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Miss. Power increases cost estimate for Kemper plant

Mississippi Power Co.’s Kemper County coal plant will cost $3.42 billion to build, the utility announced Tuesday afternoon.

That’s just under $600 million more than the $2.88 billion figure that has been the maximum estimate for several months. In a press release, CEO Ed Day said the utility will not seek to recover the additional costs from ratepayers.

Doing so would have been difficult. A recent settlement that allowed Mississippi Power to ask for cost recovery stipulated that the plant’s rate base – or what costs the utility could recover from its 190,000 ratepayers – be limited to $2.4 billion. The settlement was reached after Mississippi Public Service commissioners denied last summer a cost recovery request pending the outcome of litigation that has circled the facility since before construction started.

“While we are disappointed that costs have increased, we believe we have done the right thing by remaining accountable to our customers,” Day said in the company press release.

The Sierra Club, which opposes the plant, still has litigation active against it. A Hattiesburg resident has also challenged the Baseload Act, the 2008 law that allows utilities to recover constructions costs associated with new facilities as they are being built. The Mississippi Supreme Court heard oral argument related to the Baseload challenge earlier this year, but has not yet ruled.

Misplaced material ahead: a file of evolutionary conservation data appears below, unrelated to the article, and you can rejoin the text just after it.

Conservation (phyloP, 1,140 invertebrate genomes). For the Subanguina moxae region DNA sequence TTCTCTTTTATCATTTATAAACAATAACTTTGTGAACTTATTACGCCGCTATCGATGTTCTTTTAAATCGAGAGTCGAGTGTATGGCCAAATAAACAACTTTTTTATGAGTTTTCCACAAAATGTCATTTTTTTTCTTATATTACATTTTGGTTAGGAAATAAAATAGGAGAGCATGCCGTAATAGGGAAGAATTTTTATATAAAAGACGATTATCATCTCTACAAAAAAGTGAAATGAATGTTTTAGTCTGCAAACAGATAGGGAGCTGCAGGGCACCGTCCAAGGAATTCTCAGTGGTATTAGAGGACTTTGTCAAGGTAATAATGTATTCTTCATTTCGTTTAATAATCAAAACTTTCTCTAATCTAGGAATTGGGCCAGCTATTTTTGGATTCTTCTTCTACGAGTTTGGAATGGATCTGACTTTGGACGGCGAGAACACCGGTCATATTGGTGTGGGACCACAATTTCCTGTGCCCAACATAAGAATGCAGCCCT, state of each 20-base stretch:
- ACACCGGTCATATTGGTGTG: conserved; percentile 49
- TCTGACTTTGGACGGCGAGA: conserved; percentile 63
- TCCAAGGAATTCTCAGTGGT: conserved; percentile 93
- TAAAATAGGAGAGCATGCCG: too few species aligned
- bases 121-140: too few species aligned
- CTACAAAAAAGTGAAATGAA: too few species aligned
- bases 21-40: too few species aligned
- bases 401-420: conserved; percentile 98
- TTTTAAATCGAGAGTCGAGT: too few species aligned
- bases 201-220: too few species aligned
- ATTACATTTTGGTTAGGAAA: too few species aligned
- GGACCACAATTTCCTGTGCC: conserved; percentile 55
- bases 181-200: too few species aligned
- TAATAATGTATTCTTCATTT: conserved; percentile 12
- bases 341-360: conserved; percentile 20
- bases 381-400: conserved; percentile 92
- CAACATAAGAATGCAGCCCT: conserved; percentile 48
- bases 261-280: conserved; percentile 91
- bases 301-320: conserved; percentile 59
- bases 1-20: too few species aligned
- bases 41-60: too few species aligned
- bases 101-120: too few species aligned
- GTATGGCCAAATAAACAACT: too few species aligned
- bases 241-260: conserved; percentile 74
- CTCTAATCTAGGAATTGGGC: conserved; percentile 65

The palnt is scheduled to begin commercial operation in May 2014.

  1. Julia O’Neal
    April 24th, 2013 at 13:05 | #1

    Why are they disappointed that costs have increased? They get 12% of every penny they spend. They’re going to look at that billion dollar bond bill our legislature was so eager to pass and our faithful governor so eager to sign (the Enron-type off-balance sheet issue) as a license to print money to waste. MS Power ratepayers be looking at a $20 per meter per month surcharge to pay for the extra 600 mil., coming soon.

  2. Ed Clynch
    April 24th, 2013 at 14:09 | #2

    It is too bad the state fell for this scheme. With natural gas production exploding coal is likely to decline as an energy sources, particularly given environmental problems

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